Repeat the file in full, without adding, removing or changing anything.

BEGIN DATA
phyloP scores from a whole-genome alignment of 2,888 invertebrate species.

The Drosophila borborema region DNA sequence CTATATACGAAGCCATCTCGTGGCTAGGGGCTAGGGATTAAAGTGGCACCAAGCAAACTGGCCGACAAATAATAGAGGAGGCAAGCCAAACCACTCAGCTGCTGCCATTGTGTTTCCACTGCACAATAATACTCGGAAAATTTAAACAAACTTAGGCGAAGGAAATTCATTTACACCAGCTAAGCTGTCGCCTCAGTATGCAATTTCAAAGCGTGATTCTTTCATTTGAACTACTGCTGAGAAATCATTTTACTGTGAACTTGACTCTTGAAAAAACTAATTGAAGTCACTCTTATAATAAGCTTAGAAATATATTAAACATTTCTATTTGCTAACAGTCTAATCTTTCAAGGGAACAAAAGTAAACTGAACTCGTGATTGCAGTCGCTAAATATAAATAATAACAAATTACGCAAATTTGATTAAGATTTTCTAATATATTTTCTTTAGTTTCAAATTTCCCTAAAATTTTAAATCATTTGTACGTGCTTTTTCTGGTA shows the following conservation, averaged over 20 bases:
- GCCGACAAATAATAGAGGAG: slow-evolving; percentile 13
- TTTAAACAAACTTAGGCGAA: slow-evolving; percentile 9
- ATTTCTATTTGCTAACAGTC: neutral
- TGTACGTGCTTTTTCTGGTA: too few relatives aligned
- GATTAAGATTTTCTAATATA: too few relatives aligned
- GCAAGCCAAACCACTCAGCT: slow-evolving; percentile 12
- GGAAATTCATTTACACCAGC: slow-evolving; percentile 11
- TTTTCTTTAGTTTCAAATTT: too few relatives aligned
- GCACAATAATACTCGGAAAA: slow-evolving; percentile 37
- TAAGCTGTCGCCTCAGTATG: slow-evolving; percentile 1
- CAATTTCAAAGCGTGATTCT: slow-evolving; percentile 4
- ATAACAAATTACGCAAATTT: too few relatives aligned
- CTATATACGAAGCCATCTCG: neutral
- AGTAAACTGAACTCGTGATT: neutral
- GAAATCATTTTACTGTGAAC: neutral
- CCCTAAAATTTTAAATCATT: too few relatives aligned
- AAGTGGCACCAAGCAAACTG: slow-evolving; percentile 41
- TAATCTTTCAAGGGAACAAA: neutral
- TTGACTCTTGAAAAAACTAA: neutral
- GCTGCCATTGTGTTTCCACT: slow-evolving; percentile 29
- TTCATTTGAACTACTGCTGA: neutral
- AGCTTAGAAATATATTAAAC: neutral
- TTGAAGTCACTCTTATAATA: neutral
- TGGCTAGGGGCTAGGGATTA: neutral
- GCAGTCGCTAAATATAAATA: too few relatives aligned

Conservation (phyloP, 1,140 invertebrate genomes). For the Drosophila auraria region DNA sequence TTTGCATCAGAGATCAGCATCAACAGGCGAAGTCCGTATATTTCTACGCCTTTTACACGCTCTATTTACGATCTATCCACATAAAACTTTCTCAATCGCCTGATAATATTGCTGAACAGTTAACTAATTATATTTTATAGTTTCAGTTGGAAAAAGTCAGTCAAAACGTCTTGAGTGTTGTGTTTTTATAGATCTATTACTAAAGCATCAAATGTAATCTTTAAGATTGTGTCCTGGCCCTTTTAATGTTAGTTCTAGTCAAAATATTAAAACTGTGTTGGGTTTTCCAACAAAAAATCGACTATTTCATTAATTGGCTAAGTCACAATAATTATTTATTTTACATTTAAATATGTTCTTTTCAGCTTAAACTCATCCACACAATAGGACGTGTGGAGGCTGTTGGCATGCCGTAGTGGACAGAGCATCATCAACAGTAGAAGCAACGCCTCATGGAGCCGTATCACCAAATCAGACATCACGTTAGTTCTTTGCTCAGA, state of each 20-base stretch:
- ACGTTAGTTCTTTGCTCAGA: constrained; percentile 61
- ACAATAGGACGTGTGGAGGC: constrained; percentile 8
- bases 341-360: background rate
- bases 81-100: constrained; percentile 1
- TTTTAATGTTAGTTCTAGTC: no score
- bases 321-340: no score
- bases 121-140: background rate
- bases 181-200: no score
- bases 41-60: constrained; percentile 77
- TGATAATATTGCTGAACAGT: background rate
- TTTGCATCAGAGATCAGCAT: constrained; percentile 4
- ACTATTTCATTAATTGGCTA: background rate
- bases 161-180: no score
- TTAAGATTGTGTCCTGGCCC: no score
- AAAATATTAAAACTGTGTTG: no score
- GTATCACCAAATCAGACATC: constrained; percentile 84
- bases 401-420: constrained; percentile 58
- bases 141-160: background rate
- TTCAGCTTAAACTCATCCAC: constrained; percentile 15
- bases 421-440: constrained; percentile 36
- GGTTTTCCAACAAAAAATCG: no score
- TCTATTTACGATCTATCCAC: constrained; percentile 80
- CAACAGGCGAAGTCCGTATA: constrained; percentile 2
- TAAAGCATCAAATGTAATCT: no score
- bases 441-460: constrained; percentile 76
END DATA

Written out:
phyloP scores from a whole-genome alignment of 2,888 invertebrate species.

The Drosophila borborema region DNA sequence CTATATACGAAGCCATCTCGTGGCTAGGGGCTAGGGATTAAAGTGGCACCAAGCAAACTGGCCGACAAATAATAGAGGAGGCAAGCCAAACCACTCAGCTGCTGCCATTGTGTTTCCACTGCACAATAATACTCGGAAAATTTAAACAAACTTAGGCGAAGGAAATTCATTTACACCAGCTAAGCTGTCGCCTCAGTATGCAATTTCAAAGCGTGATTCTTTCATTTGAACTACTGCTGAGAAATCATTTTACTGTGAACTTGACTCTTGAAAAAACTAATTGAAGTCACTCTTATAATAAGCTTAGAAATATATTAAACATTTCTATTTGCTAACAGTCTAATCTTTCAAGGGAACAAAAGTAAACTGAACTCGTGATTGCAGTCGCTAAATATAAATAATAACAAATTACGCAAATTTGATTAAGATTTTCTAATATATTTTCTTTAGTTTCAAATTTCCCTAAAATTTTAAATCATTTGTACGTGCTTTTTCTGGTA shows the following conservation, averaged over 20 bases:
- GCCGACAAATAATAGAGGAG: slow-evolving; percentile 13
- TTTAAACAAACTTAGGCGAA: slow-evolving; percentile 9
- ATTTCTATTTGCTAACAGTC: neutral
- TGTACGTGCTTTTTCTGGTA: too few relatives aligned
- GATTAAGATTTTCTAATATA: too few relatives aligned
- GCAAGCCAAACCACTCAGCT: slow-evolving; percentile 12
- GGAAATTCATTTACACCAGC: slow-evolving; percentile 11
- TTTTCTTTAGTTTCAAATTT: too few relatives aligned
- GCACAATAATACTCGGAAAA: slow-evolving; percentile 37
- TAAGCTGTCGCCTCAGTATG: slow-evolving; percentile 1
- CAATTTCAAAGCGTGATTCT: slow-evolving; percentile 4
- ATAACAAATTACGCAAATTT: too few relatives aligned
- CTATATACGAAGCCATCTCG: neutral
- AGTAAACTGAACTCGTGATT: neutral
- GAAATCATTTTACTGTGAAC: neutral
- CCCTAAAATTTTAAATCATT: too few relatives aligned
- AAGTGGCACCAAGCAAACTG: slow-evolving; percentile 41
- TAATCTTTCAAGGGAACAAA: neutral
- TTGACTCTTGAAAAAACTAA: neutral
- GCTGCCATTGTGTTTCCACT: slow-evolving; percentile 29
- TTCATTTGAACTACTGCTGA: neutral
- AGCTTAGAAATATATTAAAC: neutral
- TTGAAGTCACTCTTATAATA: neutral
- TGGCTAGGGGCTAGGGATTA: neutral
- GCAGTCGCTAAATATAAATA: too few relatives aligned

Conservation (phyloP, 1,140 invertebrate genomes). For the Drosophila auraria region DNA sequence TTTGCATCAGAGATCAGCATCAACAGGCGAAGTCCGTATATTTCTACGCCTTTTACACGCTCTATTTACGATCTATCCACATAAAACTTTCTCAATCGCCTGATAATATTGCTGAACAGTTAACTAATTATATTTTATAGTTTCAGTTGGAAAAAGTCAGTCAAAACGTCTTGAGTGTTGTGTTTTTATAGATCTATTACTAAAGCATCAAATGTAATCTTTAAGATTGTGTCCTGGCCCTTTTAATGTTAGTTCTAGTCAAAATATTAAAACTGTGTTGGGTTTTCCAACAAAAAATCGACTATTTCATTAATTGGCTAAGTCACAATAATTATTTATTTTACATTTAAATATGTTCTTTTCAGCTTAAACTCATCCACACAATAGGACGTGTGGAGGCTGTTGGCATGCCGTAGTGGACAGAGCATCATCAACAGTAGAAGCAACGCCTCATGGAGCCGTATCACCAAATCAGACATCACGTTAGTTCTTTGCTCAGA, state of each 20-base stretch:
- ACGTTAGTTCTTTGCTCAGA: constrained; percentile 61
- ACAATAGGACGTGTGGAGGC: constrained; percentile 8
- bases 341-360: background rate
- bases 81-100: constrained; percentile 1
- TTTTAATGTTAGTTCTAGTC: no score
- bases 321-340: no score
- bases 121-140: background rate
- bases 181-200: no score
- bases 41-60: constrained; percentile 77
- TGATAATATTGCTGAACAGT: background rate
- TTTGCATCAGAGATCAGCAT: constrained; percentile 4
- ACTATTTCATTAATTGGCTA: background rate
- bases 161-180: no score
- TTAAGATTGTGTCCTGGCCC: no score
- AAAATATTAAAACTGTGTTG: no score
- GTATCACCAAATCAGACATC: constrained; percentile 84
- bases 401-420: constrained; percentile 58
- bases 141-160: background rate
- TTCAGCTTAAACTCATCCAC: constrained; percentile 15
- bases 421-440: constrained; percentile 36
- GGTTTTCCAACAAAAAATCG: no score
- TCTATTTACGATCTATCCAC: constrained; percentile 80
- CAACAGGCGAAGTCCGTATA: constrained; percentile 2
- TAAAGCATCAAATGTAATCT: no score
- bases 441-460: constrained; percentile 76